This time, “The King” served “The Servant.”
And by the time LeBron James was done taking it to Kevin Durant and the Oklahoma City Thunder, the Miami Heat didn't just walk out of Chesapeake Energy Arena with a dominant 103-81 win on Thursday night, but James also left town with new life in an MVP race many were claiming was over at the All-Star break.
James was that good, controlling the game from start to bloody finish.
All that could stop James on this night was Thunder forward Serge Ibaka inadvertently raking him across the face with 5:50 left to play. Technically, not even that blow stopped James, as he still powered through the contact to finish with a flush in Ibaka's face.
After collapsing to the court, where he stayed as play went the other way, James left the game with blood trickling from his nose. He did not return.
But by that point, his work was done and the game was all but over.
James scored 33 points on 15 of 22 shooting. He added seven rebounds, three assists and four steals, chewing up and spitting out each of the four defenders Oklahoma City sent his direction.
“With all this rhetoric going back and forth about not only the teams but the individual matchups, you could tell both (James and Durant) were ready to play,” said Heat forward Chris Bosh. “But LeBron, he really set the tone and came out and put his print on the game early.”
James scored 14 points before Durant attempted a single shot. He pumped in the first 12 for Miami and had 16 points on 8-for-10 shooting through the first period. Durant, after the first-quarter buzzer, was stuck on two points on 1-for-5 shooting.
“He was hot,” said Thunder coach Scott Brooks. “I think the first 10 points it seemed like were in transition off of our turnovers. They were dunks or layups. So when you give a guy like James a lot of opportunities early, and easy opportunities, the basket becomes even bigger. And he was feeling it offensively.”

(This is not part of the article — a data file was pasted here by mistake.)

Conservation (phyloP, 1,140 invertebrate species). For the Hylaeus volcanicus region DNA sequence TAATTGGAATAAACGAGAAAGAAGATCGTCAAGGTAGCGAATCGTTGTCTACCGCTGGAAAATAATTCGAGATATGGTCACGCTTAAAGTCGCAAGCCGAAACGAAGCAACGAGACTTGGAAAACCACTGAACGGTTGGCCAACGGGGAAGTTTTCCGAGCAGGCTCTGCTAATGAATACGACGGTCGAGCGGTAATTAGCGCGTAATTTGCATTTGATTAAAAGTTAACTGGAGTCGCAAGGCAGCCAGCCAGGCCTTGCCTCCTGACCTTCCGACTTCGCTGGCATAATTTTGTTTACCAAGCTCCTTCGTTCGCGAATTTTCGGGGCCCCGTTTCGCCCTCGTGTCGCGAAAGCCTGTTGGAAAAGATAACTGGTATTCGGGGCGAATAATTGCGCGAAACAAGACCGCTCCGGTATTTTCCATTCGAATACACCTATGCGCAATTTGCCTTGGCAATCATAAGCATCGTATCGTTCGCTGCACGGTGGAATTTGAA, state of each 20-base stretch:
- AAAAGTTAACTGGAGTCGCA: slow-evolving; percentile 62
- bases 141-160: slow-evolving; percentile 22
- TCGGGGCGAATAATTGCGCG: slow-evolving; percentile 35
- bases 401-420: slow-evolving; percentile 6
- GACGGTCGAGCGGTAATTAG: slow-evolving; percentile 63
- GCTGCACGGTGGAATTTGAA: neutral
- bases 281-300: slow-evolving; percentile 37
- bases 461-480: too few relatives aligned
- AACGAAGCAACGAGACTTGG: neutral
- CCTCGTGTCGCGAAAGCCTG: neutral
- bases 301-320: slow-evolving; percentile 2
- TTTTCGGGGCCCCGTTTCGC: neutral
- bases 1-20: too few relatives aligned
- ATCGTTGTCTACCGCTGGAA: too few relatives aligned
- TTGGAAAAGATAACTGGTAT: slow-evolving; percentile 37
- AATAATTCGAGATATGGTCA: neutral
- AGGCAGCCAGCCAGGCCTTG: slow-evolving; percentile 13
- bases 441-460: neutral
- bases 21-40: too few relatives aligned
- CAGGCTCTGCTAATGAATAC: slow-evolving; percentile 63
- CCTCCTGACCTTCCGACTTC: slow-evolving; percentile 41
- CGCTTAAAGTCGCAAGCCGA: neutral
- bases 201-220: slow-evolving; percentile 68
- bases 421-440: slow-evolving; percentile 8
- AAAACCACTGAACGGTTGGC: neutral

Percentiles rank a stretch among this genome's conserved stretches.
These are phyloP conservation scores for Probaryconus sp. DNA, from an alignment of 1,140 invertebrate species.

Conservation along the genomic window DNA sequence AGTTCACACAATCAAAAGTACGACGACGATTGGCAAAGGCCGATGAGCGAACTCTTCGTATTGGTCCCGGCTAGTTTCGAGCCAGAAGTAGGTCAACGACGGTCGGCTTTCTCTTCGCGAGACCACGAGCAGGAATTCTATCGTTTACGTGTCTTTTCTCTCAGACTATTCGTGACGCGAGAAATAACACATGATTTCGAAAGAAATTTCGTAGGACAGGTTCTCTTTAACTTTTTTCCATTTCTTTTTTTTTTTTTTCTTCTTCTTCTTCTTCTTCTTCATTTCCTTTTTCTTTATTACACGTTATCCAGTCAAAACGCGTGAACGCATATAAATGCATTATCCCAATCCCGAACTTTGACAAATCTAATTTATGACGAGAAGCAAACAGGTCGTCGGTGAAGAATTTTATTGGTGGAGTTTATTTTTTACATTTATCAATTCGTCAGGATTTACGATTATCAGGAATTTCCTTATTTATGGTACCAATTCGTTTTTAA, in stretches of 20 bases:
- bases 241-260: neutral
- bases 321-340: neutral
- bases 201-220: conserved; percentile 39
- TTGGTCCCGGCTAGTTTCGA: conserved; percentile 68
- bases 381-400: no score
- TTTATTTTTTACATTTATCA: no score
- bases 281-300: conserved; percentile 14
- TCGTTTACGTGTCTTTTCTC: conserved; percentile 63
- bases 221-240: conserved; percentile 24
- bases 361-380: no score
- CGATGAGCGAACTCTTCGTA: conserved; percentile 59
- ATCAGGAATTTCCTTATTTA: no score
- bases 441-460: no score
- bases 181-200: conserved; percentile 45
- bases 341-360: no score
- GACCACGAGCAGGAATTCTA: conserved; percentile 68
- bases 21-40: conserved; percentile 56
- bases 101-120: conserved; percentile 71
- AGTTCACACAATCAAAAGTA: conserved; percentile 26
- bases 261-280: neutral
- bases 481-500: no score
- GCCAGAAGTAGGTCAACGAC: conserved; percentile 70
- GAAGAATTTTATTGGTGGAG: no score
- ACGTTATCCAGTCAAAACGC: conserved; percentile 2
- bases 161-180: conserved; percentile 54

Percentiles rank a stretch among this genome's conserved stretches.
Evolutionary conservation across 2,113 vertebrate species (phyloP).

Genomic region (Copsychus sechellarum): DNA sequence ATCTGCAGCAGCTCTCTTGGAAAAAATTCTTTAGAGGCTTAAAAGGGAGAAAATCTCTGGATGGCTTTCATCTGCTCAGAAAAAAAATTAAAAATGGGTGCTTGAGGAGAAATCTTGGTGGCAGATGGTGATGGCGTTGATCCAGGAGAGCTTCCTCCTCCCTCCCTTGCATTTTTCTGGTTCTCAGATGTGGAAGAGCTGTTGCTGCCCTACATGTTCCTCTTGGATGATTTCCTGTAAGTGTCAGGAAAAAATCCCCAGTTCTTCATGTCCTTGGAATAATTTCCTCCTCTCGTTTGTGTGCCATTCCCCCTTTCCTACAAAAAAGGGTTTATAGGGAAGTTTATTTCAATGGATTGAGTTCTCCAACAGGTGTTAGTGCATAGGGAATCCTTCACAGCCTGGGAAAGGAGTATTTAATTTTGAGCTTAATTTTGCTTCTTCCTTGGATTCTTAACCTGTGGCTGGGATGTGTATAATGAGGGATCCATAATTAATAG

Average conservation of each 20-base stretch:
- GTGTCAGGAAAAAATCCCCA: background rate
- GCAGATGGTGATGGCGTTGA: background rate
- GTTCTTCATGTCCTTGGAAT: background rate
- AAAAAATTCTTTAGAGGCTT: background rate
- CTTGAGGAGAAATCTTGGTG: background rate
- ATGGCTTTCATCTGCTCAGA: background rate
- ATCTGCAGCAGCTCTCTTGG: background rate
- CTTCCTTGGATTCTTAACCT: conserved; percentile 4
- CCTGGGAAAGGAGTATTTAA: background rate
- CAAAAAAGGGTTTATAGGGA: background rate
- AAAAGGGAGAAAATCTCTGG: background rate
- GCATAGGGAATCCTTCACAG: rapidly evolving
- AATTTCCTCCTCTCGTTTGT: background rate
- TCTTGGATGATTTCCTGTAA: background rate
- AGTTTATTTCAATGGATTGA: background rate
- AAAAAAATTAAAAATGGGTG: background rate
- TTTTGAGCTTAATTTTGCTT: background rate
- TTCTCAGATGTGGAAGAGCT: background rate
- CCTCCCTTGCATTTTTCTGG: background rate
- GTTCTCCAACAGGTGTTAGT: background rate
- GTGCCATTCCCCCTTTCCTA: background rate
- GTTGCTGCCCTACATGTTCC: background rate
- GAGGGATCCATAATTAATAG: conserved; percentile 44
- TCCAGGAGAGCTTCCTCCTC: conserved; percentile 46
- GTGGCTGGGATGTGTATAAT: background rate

Durant, in his first game after playfully nicknaming himself “The Servant,” finished with 28 points, shooting 10-for-22 from the field while adding eight rebounds and three assists — a great night for most but a subpar performance for the unanimous frontrunner for MVP.
Be it the weeklong layoff due to the All-Star break, or the long-anticipated return of Russell Westbrook, the Thunder simply wasn't as sharp as it had been while winning 15 of its previous 17 contests.
OKC committed nine turnovers in the opening quarter and watched those transform into 14 Heat points. The early struggles continued throughout, as the Thunder finished with 20 turnovers that resulted in 25 Heat points.
In the Thunder's 17-point win at Miami on Jan. 29, OKC turned the ball over only 16 times and benefited from the Heat having 21 giveaways.
“Offensively, we were out of sync,” Brooks said. “We turned the ball over too many times … We didn't have a good rhythm in this game.”
Sensational 3-point shooting by the Thunder also didn't carry over from the first meeting into Thursday. Oklahoma City's 16-for-27 clip at Miami didn't seem sustainable, but no one anticipated the drop off to be as bad as it was, a 2-for-20 clip in round two.
“It was a combination of rust and bad decision-making,” said Westbrook. “Our first game after the break is always a little slow. But no excuses. We'll get it together.”
A lot is riding on it.
The Western Conference's top seed is still up for grabs and, after Thursday night, so is the league's MVP award.
Those closest to LeBron say he's coming for the hardware that up until now had belonged to Durant.
“We just don't want one guy, unless it's our guy, head and shoulders ahead in the race,” Bosh said.